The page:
2. 1) How many of your kids really learned/worked/got it in rows? Probably about the same. Only now you can’t hide behind, “Well, I taught, ’em they just didn’t learn.” And it sucks. It sucks for you and it sucks for me.
    2) And then I went and read Daniel Pink’s book “Drive.” And you know what I found out? We can’t do anything about it. If it takes this long, this is how long it takes. The little beasts take 3 weeks to finish a project with excel and word because nobody ever really taught them before and expected them to use it. Nobody ever asked them to think before, and they don’t really know how to. So now you are teaching how to think, too.
    I gave mine a list at the beginning of the year – you must have accomplished this much by the end of October. I have them sending stuff in as email attachments, so it doesn’t get lost. Also, kids can turn things in and make corrections without their peers seeing – good in a “we hate school” environment. On Friday our website was inaccessible, and most of the kids made the right choice and worked on another of our requirements. Not all, but I’m used to 30% at D- or above in traditional classes, so most kids being spontaneously on task is awesome for me.
    It’s so hard to give choices and then find that the students choose something else. It’s so hard to “let them fail.” But this is the safe place to learn that you can’t goof off and still complete the work.
    Did I mention that it sucks?

  3. Hey Courtney,
    I love group work and kids are in groups ALL THE TIME in my class. I think you get a sense of it from my #180blog at

    I want to make sure you take a deep breath and know that there’ll be days like this. It’s almost like you want to ask these “strange” kids, “Hey, who are you guys? What did you do with the great group of kids I had on Friday?”

    I rarely talk about the points (if any) of an assignment at the start of it simply because I don’t even think of grading it. Unless it’s a bigger project where I have a rubric to go with it, then points are discussed.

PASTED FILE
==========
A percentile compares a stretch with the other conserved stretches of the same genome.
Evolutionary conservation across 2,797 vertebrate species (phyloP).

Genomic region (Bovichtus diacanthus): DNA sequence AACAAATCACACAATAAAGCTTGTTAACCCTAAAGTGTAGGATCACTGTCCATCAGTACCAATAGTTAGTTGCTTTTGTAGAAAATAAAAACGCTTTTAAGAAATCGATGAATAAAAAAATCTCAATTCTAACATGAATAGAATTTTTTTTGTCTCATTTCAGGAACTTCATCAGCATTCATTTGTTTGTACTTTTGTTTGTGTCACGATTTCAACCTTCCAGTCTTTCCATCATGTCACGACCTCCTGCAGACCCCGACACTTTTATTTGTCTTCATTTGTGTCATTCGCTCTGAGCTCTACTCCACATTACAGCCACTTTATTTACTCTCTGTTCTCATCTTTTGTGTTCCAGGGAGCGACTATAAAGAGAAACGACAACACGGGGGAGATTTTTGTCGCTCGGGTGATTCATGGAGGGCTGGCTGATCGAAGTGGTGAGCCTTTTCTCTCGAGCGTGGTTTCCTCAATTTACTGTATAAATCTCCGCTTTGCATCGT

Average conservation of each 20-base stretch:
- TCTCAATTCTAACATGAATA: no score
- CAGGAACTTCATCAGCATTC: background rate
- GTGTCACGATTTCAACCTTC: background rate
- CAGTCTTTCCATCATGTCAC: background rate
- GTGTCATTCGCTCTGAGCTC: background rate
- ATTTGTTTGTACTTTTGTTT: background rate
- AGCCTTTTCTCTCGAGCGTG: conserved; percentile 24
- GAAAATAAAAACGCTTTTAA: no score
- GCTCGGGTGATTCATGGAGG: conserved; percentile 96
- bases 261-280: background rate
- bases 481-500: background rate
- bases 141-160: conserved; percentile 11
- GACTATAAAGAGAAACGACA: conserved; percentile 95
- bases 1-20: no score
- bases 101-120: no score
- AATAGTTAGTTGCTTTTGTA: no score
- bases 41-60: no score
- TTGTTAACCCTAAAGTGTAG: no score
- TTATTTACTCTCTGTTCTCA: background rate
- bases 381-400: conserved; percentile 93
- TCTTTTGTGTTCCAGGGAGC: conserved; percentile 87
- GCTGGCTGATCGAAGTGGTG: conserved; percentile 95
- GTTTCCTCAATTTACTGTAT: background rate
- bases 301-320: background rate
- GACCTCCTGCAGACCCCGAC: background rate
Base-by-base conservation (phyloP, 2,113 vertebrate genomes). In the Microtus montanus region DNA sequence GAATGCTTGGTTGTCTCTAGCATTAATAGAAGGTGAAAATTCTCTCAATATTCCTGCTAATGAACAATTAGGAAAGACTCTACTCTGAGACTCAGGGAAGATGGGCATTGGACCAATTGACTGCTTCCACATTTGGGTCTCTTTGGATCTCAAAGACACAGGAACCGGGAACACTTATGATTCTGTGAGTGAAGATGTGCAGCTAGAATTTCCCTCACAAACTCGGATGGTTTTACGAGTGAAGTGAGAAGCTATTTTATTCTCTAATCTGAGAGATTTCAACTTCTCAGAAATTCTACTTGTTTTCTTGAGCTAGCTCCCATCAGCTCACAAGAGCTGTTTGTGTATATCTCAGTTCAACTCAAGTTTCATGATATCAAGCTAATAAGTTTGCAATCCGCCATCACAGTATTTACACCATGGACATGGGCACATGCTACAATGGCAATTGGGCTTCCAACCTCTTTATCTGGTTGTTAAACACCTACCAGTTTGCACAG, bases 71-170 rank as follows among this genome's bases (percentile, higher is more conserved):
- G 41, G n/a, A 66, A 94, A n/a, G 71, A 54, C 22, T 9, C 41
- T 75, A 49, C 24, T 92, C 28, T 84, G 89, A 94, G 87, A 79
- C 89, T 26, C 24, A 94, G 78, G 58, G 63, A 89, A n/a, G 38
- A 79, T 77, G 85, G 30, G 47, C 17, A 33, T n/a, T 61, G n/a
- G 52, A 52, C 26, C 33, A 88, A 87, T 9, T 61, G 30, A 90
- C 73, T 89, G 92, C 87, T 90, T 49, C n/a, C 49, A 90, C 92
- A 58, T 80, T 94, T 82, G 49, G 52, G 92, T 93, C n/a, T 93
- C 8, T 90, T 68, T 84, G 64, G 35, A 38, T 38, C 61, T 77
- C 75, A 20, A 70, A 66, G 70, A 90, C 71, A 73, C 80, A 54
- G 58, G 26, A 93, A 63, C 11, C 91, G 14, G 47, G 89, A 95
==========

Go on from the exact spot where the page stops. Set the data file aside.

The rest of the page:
My first reaction, Courtney, is the activity itself. We want kids to be engaged and STAY engaged and I think this must come from the activity itself. Maybe it was a good lesson that simply fizzled because too much time had already been spent on it. Timing is very important. For example, math games like jeopardy, bingo, and block (tic-tac-toe) are all fun, but each one has a critical time threshold that we need to gauge and we do this from the “noise” in the classroom. Is it productive noise is just social chatter?

    Just last week I had to extend a group activity an extra two periods because the kids were truly having great discussions. I bounced all over the room to listen in and most (if not all) were just busy trying to do the work. Of course this doesn’t always happen, and that’s when I intervene and say, “You have 5 more minutes to be with your group.”

    “Except now I have one or two teams that have ridiculous amounts of points… ” I’m afraid this puts the focus on points rather than on learning. I WAS so guilty of this!! But right before I read your post, I was at Andrew’s post , so like Andrew, I think points suck! I know his post was about assessments via SBG, but the less we focus on points and make it more about our crazy love for learning and mathematics, I think it’s a win-win (or nguyen-nguyen 🙂

    But with all my mumbling, Courtney, I think you’re doing a GREAT job because you just blogged about this not-so-great day and you’re asking for feedback! We grow when we share our frustrations and know that others feel the same way.